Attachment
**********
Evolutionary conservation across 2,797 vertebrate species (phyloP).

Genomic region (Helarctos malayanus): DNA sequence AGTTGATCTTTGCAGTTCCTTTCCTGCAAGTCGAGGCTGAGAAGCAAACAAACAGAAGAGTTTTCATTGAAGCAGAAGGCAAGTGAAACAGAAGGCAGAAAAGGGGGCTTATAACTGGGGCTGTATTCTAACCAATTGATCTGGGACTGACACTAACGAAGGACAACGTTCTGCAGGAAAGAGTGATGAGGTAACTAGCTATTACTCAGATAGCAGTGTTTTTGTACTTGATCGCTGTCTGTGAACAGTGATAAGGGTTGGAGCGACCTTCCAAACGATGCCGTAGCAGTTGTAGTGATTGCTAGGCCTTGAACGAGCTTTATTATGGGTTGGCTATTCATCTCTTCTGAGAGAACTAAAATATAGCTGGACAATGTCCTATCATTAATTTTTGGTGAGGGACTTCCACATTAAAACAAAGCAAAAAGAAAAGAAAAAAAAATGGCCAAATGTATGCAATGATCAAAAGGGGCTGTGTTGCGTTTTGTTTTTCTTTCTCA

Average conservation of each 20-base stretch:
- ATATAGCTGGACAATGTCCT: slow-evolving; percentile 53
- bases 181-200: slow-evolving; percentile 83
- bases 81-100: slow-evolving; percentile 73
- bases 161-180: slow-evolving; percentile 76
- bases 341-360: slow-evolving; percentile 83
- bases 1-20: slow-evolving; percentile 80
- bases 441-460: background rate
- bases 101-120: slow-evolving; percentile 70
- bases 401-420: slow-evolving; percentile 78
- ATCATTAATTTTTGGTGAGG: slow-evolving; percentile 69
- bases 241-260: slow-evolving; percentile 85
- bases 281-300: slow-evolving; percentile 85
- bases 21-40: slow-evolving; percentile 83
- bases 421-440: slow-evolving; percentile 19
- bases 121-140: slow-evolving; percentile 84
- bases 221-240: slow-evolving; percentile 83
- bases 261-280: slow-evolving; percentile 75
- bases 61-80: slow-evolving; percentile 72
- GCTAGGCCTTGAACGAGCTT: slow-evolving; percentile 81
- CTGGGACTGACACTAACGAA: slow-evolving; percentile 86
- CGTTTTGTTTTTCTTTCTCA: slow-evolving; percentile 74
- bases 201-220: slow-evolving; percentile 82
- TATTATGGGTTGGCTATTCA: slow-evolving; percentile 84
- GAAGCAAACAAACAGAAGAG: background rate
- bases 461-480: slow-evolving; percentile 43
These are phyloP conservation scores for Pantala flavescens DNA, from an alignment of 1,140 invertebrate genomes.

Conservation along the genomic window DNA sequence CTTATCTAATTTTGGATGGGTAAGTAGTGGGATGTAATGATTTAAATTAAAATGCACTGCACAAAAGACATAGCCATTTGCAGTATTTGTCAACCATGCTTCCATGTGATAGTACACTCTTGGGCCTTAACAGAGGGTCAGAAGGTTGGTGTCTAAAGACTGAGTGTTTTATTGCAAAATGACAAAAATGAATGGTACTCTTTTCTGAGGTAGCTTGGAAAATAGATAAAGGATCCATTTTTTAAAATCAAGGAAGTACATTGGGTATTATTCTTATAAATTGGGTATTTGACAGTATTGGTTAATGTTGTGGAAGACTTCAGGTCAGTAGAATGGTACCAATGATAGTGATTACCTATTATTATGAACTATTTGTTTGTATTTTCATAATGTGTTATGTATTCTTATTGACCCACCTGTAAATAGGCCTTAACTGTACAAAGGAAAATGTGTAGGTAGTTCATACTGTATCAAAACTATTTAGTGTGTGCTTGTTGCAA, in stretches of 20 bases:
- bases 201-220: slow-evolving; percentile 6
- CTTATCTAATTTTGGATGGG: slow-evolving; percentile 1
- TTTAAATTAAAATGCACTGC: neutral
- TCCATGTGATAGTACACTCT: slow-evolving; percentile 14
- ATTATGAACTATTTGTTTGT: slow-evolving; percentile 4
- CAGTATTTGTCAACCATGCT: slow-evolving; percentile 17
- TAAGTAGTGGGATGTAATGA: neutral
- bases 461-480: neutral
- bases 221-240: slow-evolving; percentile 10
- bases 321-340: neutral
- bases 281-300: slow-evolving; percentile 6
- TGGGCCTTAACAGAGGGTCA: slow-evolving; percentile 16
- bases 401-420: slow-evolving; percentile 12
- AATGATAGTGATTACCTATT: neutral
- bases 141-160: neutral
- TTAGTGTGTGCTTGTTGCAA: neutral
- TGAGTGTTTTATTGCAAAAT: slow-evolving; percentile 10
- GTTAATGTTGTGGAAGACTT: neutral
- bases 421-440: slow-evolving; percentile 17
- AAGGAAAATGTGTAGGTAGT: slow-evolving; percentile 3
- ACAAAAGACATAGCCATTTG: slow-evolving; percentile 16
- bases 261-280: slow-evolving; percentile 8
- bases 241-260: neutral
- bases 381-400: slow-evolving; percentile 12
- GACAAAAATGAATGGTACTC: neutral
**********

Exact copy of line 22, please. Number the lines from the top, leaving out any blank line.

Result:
- GCTAGGCCTTGAACGAGCTT: slow-evolving; percentile 81